Capitalism is a complex story that gives birth to many other, smaller stories such as: the story of money, supply and demand, the “Invisible Hand”, “the Free Market”, “survival of the fittest”, “the lone entrepreneur hero”, “the myth of the self-made millionaire”, “the virtue of selfishness”, “egoism is altruism”, “the customer is always right”, “a rising tide lifts all boats” and so on. Those, in turn, have their own by-products such as short-term thinking, materialism, alienation, individualism, egoism, consumerism, planned obsolescence, environmental destruction, pricing everything but valuing nothing, and so on. Consequently, our relationship with life has stopped being mystical and never got to be scientific – it is economic. With one invisible hand – we save, and with the other – we destroy, all according to the “laws” of supply and demand, and the “virtue” of selfishness.
Epictetus and the Buddha both noted that events have no objective value. And if we look closely we ought to note that material things don’t have one either. Regardless of whether we are considering events or material things their value is subjective for it is derived by and created in story – the story we attach to them. The reality is we dream of owning and are willing to pay because of and for the story, not so much the product. The evidence is plentiful but perhaps best exemplified by the Significant Objects Project.
In 2006 journalist Rob Walker bought 200 thrift items for an average price of $1.25. These objects were all second-hand, they were not special or unique in any way, and had absolutely no intrinsic value of their own. Their unremarkable list included things like a plastic banana, a plastic motel room key, a small plastic bust of a horse head, and so on. Then Rob asked 200 authors to write a story about each of the items. Finally, Walker auctioned the items on eBay and received a total of $8,000 with an average “value” increase of 6,300% per item. [For example, the plastic horse head he bought for 99 cents was sold for $62.95 after a story was written for it.] Therefore it is not the product itself where value originates but the story attached to it. Change the story of a useless product and you change its value thereby making it valuable.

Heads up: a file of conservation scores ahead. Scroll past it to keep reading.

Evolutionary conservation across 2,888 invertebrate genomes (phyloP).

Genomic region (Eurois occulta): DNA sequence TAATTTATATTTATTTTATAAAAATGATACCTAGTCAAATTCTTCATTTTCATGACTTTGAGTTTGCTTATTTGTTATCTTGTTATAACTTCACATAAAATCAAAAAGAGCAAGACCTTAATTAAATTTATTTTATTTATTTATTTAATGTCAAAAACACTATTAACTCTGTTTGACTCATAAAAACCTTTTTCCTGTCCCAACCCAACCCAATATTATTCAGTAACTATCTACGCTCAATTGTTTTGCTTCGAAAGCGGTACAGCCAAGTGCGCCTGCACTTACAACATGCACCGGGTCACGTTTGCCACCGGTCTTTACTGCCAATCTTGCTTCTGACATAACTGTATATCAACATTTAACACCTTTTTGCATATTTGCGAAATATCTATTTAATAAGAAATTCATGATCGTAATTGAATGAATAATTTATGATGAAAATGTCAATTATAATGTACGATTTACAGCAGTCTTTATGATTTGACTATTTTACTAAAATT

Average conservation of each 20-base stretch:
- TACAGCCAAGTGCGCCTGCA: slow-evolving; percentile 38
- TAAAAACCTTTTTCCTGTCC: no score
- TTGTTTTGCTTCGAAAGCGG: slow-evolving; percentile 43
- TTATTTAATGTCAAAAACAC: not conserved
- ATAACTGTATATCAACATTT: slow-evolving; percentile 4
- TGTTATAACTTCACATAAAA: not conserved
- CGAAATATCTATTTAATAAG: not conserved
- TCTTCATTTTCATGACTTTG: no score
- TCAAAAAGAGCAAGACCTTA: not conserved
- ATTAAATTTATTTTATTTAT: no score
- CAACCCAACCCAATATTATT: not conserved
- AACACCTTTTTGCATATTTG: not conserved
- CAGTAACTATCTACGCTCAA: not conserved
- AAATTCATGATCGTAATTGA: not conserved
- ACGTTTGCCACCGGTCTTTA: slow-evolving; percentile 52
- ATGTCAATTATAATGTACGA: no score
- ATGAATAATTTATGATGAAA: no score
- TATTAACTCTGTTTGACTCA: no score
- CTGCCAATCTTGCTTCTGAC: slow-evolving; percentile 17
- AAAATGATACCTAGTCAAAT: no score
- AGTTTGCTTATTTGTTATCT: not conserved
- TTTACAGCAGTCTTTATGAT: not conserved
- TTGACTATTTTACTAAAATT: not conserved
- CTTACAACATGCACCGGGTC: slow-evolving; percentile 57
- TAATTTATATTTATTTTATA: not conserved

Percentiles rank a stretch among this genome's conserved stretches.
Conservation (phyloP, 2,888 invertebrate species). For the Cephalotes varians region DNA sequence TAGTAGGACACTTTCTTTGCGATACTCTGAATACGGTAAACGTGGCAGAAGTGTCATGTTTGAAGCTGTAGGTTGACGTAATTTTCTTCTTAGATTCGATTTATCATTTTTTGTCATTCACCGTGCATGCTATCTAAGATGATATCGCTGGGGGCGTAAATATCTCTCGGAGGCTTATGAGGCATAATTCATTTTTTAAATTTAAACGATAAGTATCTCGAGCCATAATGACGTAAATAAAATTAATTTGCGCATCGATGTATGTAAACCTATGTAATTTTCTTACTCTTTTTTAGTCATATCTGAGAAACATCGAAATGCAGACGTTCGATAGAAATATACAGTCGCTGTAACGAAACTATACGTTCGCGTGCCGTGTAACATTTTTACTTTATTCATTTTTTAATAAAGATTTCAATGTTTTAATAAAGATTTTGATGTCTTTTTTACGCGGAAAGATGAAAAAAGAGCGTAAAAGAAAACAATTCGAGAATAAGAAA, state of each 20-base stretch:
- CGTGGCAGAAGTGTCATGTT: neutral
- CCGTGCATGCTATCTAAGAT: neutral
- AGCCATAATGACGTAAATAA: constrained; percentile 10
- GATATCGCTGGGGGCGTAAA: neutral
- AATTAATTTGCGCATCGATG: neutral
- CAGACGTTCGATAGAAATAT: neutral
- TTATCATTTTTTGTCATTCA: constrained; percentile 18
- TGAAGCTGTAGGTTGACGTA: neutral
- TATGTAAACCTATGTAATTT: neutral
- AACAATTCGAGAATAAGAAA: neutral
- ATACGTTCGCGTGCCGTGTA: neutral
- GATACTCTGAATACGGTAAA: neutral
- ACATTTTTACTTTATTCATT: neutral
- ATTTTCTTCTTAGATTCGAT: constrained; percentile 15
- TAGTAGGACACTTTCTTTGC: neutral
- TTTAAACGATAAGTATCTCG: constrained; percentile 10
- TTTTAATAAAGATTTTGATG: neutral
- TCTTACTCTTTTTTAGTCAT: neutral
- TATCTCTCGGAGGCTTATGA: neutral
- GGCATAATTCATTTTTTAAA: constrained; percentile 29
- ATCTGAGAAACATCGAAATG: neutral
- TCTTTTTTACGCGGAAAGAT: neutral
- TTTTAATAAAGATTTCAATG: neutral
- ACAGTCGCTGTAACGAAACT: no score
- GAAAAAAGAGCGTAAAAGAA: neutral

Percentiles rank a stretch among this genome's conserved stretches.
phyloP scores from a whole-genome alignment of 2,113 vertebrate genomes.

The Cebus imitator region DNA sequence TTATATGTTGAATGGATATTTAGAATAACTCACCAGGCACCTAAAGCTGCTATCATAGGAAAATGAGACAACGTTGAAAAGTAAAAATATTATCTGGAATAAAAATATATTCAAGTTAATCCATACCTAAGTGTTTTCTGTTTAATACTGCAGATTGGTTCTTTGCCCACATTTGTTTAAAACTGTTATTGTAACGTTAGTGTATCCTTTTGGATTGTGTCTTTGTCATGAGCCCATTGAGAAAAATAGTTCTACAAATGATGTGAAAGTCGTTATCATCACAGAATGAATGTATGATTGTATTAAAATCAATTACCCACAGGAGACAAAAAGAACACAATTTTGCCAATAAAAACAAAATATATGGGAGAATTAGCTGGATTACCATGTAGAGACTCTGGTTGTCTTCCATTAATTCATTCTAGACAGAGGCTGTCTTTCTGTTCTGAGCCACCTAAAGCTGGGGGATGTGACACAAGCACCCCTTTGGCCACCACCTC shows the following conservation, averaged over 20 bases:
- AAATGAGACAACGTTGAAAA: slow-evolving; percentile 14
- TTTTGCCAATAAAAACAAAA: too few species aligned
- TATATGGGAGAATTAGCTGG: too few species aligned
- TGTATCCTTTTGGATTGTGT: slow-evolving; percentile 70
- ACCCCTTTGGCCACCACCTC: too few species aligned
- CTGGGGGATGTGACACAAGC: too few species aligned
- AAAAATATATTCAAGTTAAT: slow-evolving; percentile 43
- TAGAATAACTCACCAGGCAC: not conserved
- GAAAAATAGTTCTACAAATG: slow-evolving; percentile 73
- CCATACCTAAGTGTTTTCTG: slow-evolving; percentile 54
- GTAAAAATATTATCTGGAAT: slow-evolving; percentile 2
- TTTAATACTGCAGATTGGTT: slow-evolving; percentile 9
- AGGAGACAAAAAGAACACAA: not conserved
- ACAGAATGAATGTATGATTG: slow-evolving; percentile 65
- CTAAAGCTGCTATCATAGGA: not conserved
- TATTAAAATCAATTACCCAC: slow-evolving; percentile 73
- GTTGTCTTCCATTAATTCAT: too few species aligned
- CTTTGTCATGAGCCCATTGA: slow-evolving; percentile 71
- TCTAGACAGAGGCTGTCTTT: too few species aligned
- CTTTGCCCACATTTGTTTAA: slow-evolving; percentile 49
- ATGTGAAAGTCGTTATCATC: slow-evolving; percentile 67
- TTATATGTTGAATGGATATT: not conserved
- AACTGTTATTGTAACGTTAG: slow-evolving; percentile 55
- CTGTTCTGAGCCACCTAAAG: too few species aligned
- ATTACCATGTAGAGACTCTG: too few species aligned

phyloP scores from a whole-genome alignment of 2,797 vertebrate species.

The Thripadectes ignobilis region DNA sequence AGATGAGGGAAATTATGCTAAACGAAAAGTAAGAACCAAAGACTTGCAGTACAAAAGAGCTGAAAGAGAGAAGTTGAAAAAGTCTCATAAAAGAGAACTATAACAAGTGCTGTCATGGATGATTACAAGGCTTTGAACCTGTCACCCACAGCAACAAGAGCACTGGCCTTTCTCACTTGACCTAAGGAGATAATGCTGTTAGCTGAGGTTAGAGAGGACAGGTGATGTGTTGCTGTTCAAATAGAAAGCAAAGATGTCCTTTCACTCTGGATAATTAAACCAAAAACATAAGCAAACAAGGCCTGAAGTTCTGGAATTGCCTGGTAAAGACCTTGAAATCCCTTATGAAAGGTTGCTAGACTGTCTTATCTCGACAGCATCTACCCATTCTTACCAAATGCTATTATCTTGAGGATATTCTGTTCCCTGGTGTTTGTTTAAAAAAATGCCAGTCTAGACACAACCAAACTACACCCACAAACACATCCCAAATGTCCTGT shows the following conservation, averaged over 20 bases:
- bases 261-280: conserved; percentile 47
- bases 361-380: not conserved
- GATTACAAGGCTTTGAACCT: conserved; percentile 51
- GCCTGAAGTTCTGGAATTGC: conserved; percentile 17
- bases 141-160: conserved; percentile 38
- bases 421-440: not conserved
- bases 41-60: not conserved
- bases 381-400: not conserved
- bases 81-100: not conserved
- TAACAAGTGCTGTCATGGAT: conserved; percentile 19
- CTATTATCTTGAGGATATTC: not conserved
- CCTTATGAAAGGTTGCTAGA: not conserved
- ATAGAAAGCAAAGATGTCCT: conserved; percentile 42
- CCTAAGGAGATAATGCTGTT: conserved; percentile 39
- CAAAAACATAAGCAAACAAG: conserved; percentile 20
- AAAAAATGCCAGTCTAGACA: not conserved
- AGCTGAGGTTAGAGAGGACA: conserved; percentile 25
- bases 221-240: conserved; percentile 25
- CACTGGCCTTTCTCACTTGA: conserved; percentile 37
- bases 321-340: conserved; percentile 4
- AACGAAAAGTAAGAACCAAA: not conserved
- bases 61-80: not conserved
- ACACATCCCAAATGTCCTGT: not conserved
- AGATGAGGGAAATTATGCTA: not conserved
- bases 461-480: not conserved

To conclude, capitalism is a story. A story that depends on growth and assigns a monetary value to everything in the world. A story that is reductionist in nature. Just like science reduced our universe to the physical world – i.e. physics. Similarly, capitalism reduces our universe to its market or monetary value – i.e. money. It tells how much something is worth as derived from the stories we tell. So it is story – first and foremost, that makes the difference for creating value, starting with the initial Angel investment pitch all the way to the final product and why we buy it. That is why Seth Godin claims that “Uber and Google achieved what they achieved because they were triumphs of storytelling, not because they were triumphs of technology. And so did Facebook.”
It is for this reason that Rolf Jensen also notes:
The highest-paid person in the first half of this century will be the storyteller. All professionals, including advertisers, teachers, entrepreneurs, politicians, athletes and religious leaders, will be valued for their ability to create stories that will captivate their audiences.